Diary of a Mad Black Woman
It got so bad I wanted to call 911 and report an explosion at the platitude factory.
If you force-fed a goat a pile of whiny Lifetime movies, "700 Club" episodes, and Saturday morning cartoons -- then waited 24 hours -- "Diary of a Mad Black Woman" would be the probable extrusion.
The plot is deceptively simple, considering it chews up 120 minutes of your precious time on Earth: Greedy lawyer Charles (Steve Harris) tosses wife Helen (Kimberly Elise) out of the house after 18 years of marriage to make room for his mistress. Helen, whose only skill is shopping, seeks refuge in the home of her wacky grandmother and learns how to make her own way in life.
The grandmother, Madea, is played by the film's auteur, Tyler Perry, the only person on the planet who makes a less convincing woman than Ann Coulter. I guess there are no talented black female actors over 50 on the planet. Which is a shame, really, because Perry plays her with such over-the-top, cartoonish energy that she spends most of her time ranting and raving and firing guns in the air like a black Yosemite Sam. It's painful to behold, and destroys the flow of the movie like a strategically placed pipe bomb.
Helen eventually gets an actual job and is doggedly pursued by the world's most annoying man, Orlando (Shemar Moore). Orlando is supposed to be an earthier, more sensitive alternative to Helen's evil ex-husband, but instead he comes across as a "Just for Men" beard model with a penchant for spouting condescending self-help platitudes. It got so bad I wanted to call 911 and report an explosion at the platitude factory. His romantic interaction with Helen plays out like a shampoo commercial. He says, with utter sincerity, "I love you so much, I'd go to the grocery store and buy you feminine products." He is a feminine product. Orlando's the kind of guy women think they want until they actually get one and discover that having someone cook you a heart-shaped omelet every morning isn't worth being asked "are you thinking about how much you love me, pwecious?" every twenty fucking seconds.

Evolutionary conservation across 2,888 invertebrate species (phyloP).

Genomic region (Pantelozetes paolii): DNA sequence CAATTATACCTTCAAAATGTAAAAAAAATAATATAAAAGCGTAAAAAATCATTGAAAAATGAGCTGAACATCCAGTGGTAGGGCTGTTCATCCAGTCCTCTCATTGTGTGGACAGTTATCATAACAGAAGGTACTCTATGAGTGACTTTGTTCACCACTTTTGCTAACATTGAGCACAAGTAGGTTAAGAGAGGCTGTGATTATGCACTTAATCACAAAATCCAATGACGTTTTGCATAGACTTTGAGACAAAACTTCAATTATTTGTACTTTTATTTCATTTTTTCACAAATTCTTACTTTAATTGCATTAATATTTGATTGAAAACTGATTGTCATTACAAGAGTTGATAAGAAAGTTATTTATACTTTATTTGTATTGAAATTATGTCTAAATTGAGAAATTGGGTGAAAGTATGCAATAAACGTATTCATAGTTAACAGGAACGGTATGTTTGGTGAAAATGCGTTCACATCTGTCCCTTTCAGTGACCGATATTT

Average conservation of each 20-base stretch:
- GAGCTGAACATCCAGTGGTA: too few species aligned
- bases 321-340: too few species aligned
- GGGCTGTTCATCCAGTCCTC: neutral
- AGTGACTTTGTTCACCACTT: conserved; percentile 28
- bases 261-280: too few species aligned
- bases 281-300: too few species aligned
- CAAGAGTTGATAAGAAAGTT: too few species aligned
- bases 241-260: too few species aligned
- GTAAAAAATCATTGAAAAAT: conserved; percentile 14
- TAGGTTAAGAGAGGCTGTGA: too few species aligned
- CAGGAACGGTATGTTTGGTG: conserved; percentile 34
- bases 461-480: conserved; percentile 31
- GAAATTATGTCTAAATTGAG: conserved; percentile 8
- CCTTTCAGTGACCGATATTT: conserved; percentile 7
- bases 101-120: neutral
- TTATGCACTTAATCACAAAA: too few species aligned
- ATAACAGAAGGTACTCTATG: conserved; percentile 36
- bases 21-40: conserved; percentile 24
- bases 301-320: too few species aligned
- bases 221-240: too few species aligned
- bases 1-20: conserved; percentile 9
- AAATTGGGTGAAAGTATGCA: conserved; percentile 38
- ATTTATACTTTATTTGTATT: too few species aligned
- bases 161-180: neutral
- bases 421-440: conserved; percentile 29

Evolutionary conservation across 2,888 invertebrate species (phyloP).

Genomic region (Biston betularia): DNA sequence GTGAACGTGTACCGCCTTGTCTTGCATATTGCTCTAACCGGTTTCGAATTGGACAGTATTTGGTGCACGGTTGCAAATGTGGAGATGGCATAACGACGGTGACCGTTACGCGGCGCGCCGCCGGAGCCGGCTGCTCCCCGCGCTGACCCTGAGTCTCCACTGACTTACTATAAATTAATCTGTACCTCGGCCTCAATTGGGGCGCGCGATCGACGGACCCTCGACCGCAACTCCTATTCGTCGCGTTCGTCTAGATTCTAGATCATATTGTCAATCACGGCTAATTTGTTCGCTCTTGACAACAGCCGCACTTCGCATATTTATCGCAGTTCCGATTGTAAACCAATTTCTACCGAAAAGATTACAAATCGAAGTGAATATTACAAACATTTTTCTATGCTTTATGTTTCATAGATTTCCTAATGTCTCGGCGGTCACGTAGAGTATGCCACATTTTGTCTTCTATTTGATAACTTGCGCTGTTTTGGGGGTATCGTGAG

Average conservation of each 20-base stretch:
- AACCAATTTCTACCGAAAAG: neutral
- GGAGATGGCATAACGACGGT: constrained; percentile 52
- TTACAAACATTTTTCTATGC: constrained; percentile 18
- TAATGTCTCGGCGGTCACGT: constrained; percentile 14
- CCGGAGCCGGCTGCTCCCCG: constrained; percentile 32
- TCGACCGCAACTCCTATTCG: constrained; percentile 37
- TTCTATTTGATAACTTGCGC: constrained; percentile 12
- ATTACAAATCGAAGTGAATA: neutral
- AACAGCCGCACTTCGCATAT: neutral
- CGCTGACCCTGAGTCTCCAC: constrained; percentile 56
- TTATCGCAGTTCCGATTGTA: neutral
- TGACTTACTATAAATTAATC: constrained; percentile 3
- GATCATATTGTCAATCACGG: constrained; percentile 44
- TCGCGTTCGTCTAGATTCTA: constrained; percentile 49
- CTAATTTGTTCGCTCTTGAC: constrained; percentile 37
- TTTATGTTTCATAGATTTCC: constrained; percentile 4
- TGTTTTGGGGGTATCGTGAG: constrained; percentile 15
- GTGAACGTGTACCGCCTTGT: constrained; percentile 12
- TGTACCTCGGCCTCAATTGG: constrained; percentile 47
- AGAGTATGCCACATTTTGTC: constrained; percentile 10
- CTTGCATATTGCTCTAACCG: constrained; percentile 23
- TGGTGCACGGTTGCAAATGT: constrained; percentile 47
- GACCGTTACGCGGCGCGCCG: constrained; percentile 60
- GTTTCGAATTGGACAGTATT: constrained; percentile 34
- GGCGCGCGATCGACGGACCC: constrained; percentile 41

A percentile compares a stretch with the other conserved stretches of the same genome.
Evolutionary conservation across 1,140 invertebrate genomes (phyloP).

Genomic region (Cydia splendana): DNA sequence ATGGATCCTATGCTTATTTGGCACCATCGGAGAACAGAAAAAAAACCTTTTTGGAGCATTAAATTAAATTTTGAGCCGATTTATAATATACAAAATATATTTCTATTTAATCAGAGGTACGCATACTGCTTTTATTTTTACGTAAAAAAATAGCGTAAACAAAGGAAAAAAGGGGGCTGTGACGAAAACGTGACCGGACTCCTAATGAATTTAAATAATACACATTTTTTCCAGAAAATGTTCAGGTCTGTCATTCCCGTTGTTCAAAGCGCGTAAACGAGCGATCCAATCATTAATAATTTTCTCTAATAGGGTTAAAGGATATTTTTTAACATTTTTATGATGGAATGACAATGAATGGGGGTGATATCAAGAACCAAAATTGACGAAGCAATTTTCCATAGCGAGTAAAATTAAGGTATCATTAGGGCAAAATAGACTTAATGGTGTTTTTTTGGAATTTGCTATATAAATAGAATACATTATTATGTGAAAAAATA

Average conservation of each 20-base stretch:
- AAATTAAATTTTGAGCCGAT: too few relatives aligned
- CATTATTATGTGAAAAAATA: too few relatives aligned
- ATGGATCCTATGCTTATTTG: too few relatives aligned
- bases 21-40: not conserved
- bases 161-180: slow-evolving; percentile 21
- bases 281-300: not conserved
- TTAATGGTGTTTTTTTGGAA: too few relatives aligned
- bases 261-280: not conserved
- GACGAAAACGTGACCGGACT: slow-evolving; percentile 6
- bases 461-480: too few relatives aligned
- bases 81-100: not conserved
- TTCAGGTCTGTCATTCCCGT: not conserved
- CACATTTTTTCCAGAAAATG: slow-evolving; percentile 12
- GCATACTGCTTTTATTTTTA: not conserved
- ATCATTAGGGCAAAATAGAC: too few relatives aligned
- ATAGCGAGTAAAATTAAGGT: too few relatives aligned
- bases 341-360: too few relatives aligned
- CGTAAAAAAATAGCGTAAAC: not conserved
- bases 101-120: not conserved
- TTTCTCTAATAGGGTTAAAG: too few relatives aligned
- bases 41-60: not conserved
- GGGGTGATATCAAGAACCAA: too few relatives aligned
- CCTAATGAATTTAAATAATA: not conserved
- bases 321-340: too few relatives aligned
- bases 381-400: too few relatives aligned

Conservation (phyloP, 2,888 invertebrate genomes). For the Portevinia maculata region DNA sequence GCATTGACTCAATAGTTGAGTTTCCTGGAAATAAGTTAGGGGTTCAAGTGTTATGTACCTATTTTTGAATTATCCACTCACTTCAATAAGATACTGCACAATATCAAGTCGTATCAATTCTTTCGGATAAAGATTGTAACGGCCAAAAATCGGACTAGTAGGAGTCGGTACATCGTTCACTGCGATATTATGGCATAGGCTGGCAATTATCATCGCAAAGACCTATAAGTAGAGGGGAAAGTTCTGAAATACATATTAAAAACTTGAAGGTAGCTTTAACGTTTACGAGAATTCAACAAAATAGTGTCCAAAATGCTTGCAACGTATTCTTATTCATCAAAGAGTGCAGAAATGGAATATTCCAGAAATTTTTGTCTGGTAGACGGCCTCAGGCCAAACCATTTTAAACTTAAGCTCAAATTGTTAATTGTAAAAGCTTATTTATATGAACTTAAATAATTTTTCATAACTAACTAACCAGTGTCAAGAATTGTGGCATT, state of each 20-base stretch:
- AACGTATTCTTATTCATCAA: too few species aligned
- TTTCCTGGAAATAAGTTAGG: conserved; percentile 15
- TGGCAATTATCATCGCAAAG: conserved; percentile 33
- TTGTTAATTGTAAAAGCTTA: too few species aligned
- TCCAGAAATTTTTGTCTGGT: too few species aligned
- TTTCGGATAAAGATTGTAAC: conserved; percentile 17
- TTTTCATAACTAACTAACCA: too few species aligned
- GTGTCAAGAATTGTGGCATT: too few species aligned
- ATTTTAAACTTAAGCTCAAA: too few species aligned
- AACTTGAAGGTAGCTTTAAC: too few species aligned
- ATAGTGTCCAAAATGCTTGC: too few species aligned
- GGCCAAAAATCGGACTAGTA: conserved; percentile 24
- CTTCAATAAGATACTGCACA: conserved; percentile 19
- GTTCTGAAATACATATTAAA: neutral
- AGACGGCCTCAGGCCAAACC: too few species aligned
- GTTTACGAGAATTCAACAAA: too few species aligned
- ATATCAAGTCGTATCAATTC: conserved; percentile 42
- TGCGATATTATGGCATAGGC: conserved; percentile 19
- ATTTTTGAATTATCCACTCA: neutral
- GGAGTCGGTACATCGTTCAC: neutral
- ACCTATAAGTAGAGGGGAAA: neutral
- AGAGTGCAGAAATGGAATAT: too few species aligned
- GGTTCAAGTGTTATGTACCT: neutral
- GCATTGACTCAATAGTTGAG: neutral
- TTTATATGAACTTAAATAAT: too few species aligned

Anyway, greedy lawyer ex-husband hits a rough patch and ends up in Comeuppance General Hospital, in the special Villain Suite, and Helen must decide what to do about it. Here, we drop all pretenses of being a regular movie and go right to the full-time proselytizing. Here are some of the ostensibly Christian moral lessons we take away from this movie:
- It's ok to torture a quadriplegic, so long as you're mad enough.
- Addicts are addicts because they're just not loved enough. (So shame on you, parents and spouses of addicts.)
- A man who has just popped the question will happily wait around for months until you deign to answer.
- Don't hate your enemies. Just make it clear to them that they're small, amoral, pitiable creatures who barely deserve the gift of life. Then make a big show of forgiving them.
The climax, which I call "double singin' redemption hoedown" may be the worst, most contrived, most awkward film ending in the history of modern cinema. However, I must admit it made me cry tears of joy: At long last, I could flee this unholy travesty of a movie.
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